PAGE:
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Tunisian President Kais Saied raises his fist to bystanders as he walks along the avenue Bourguiba in Tunis, Tunisia, August 1, 2021.   © 2021 Slim Abid/Tunisian Presidency via AP

The promulgation on September 22, of Presidential Decree No. 117 implicitly abrogating the constitutional order in Tunisia is a first step towards authoritarianism. This turning point threatens the human rights and democratic aspirations of the Tunisian people.

While recognizing the limits of the current political system established by the constitution of 2014, we call for any reform of this system to be carried out in full respect of the constitutional order, and in particular of the separation of powers and in full guarantee of fundamental freedoms and human rights.

There may be a need to rethink the political system and reform the 2014 Constitution – both fruit of a long democratic process. However, these reforms cannot be dictated unilaterally by the presidential power without pluralist debate and effective control.

According to presidential decree 117, the constitution of 2014 was suspended except for the preamble and the first two chapters on general provisions and rights and freedoms. The transitional provisions provide the President of the Republic solely with the prerogative to legislate in all areas whether related to the organization of justice and the judiciary, the organization of information, the press, the organization of political parties, unions, associations, organizations, and professional orders as well as their financing, the organization of internal security forces and customs, the electoral law, freedoms and human rights, personal status, or local power, and the organic budget law. The Presidency goes even further and reverses the universal rule of the supremacy of the constitution by placing the presidential decree-laws above the constitution. The chapters maintained in the constitution will only be respected when they do not contravene the exceptional measures and presidential decree-laws.

The constitution is no longer the source of laws, and no recourse will be possible against the presidential decrees. The provisional body for the review of the constitutionality of laws has been suspended. The President of the Republic exercises all executive powers and will be assisted by a government that acts entirely at the discretion of the President, who in turn chairs the Council of Ministers. All these powers are vested in the presidency without any time limit.

Under the disguise of a roadmap, the President with the support of a commission will be responsible for drawing up political reforms in order to establish "a true democratic regime in which the people are effectively the holders of sovereignty". Contrary to recurring announcements by the President of the Republic, he has not progressed in the fight against corruption or against the impunity regarding the martyrs of the revolution, transitional justice, political assassinations, and terrorism. There is also no clear program on how to stem the economic crisis that has plagued Tunisia for years. Tunisia, which has so far been the only country in the region that inspired hope for real change, seems to have turned its back on the emerging democracy.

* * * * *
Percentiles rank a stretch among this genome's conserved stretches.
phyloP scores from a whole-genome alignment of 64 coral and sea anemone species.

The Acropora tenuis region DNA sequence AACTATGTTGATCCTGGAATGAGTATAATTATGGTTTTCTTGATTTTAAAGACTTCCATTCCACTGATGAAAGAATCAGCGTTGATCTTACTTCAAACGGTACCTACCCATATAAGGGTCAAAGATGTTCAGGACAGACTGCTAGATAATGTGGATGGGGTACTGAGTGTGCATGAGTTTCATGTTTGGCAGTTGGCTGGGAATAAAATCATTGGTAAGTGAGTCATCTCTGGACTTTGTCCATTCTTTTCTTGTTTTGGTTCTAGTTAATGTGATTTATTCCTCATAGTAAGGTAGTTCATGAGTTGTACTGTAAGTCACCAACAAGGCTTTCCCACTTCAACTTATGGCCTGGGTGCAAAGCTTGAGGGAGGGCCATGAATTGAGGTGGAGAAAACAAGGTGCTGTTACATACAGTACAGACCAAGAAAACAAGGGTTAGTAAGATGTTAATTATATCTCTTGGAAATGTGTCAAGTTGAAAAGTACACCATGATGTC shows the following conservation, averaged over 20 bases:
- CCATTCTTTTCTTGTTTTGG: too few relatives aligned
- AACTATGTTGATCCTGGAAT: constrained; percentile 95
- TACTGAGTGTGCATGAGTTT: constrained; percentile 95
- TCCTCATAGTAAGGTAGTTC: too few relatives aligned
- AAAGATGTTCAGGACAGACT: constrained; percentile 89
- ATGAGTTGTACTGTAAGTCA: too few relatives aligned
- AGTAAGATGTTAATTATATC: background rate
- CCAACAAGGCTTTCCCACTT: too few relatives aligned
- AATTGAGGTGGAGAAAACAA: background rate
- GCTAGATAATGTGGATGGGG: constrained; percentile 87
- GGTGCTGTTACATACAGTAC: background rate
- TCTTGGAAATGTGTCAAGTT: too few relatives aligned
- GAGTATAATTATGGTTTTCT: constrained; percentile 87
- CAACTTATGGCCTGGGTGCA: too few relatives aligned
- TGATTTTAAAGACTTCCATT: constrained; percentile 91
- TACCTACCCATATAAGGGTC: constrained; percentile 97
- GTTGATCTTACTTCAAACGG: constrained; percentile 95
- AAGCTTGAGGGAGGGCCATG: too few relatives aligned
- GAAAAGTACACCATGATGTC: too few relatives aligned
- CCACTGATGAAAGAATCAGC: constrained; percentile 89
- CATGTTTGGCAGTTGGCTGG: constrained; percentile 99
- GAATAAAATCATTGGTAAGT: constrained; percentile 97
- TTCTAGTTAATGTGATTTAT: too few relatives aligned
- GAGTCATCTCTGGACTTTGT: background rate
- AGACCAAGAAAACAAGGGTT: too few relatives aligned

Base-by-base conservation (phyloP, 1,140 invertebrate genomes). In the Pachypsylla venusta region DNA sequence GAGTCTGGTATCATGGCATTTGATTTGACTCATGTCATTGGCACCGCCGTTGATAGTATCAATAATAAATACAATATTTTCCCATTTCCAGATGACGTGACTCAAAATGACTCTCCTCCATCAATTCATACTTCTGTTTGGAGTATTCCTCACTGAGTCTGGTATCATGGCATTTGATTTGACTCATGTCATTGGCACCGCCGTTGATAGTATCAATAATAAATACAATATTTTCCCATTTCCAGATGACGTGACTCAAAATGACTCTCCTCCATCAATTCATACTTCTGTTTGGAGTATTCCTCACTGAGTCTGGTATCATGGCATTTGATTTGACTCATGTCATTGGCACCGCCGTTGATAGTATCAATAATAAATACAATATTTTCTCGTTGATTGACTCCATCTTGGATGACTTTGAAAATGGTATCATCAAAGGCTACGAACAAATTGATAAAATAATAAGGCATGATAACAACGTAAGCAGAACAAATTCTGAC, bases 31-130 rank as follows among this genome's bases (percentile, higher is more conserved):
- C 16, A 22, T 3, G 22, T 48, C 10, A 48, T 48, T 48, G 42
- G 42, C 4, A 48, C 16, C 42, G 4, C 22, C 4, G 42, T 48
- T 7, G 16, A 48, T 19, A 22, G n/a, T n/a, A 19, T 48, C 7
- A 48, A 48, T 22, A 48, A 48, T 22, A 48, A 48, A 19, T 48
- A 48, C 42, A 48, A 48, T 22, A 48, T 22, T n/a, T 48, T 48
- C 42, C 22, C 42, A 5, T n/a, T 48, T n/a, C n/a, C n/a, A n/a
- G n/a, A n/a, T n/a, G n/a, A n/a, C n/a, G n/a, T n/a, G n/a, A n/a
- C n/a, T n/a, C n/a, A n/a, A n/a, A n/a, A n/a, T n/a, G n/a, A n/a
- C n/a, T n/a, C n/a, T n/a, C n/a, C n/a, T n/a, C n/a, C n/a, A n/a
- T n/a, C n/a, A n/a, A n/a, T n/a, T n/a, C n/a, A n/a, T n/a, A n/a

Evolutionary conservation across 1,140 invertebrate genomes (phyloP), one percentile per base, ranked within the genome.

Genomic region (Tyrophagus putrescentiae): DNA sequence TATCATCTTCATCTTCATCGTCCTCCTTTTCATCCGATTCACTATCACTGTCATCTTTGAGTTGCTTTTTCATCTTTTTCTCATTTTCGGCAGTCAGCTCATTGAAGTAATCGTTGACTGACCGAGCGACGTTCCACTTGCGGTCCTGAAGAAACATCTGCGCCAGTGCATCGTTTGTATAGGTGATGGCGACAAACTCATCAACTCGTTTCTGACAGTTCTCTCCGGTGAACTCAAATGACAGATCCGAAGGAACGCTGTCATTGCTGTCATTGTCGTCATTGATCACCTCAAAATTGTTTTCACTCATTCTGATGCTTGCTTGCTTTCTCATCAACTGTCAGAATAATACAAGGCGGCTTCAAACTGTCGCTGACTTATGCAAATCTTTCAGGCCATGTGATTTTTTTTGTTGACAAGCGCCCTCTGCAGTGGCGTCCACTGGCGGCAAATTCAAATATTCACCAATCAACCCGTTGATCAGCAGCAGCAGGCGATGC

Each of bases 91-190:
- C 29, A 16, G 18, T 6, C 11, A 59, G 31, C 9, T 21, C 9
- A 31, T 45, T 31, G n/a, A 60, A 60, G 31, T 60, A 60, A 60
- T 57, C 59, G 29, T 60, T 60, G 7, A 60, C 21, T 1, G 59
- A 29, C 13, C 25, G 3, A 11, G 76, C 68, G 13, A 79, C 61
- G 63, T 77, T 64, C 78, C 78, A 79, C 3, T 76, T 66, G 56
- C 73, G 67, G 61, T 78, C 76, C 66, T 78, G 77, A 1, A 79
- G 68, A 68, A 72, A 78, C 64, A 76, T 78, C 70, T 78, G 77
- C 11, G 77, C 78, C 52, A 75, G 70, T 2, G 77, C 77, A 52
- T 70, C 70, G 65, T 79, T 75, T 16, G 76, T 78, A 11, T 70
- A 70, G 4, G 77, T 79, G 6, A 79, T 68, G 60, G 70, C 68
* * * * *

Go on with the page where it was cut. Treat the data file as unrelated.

Time and again in history, we have seen the serious consequences for human rights when either the executive or the presidential authority seized power. We recall that international human rights law authorizes, under strict conditions, the promulgation of emergency powers. However, these are temporary derogations strictly conditioned by the principles of legality, necessity, and proportionality and by the existence of rigorous judicial control. Above all, international law requires that emergency situations be dealt with within the framework of the rule of law. Any change in the political or constitutional framework must happen within the framework provided by the Constitution, which foresees the conditions for its own modification in full respect of the democratic process.

Faced with the alarming drifts we are witnessing, national and international civil society organizations strongly denounce the decisions taken unilaterally by President Kais Saied, reaffirm their unwavering attachment to democratic principles, and condemn the seizure of power and the lack of any form of safeguards. We undertake to support any process aimed at overcoming the current political and constitutional crisis on the condition that it respects the rule of law, human rights guarantees, and the democratic expression of the aspirations of the people.


  • Association of Tunisian Women for Development Research
  • Association of Théâtre Forum in Tunisia
  • Beity Association
  • Amnesty International -Section of Tunisia-
  • International Commission of Jurists
  • International Federation for Human Rights
  • Human Rights Watch
  • Lawyers Without Borders
  • Nachaz Association
  • No Peace Without Justice
  • Organization Against Torture in Tunisia
  • Democratic Labo’
  • The Voices of the Youth in Krib
  • Tunisian Association for the Defense of Individual Freedoms
  • Tunisian Coalition for Dignity and Rehabilitation
  • Tunisian League for Citizenship 
  • Tunisian Network for Transitional Justice
  • World Organisation Against Torture

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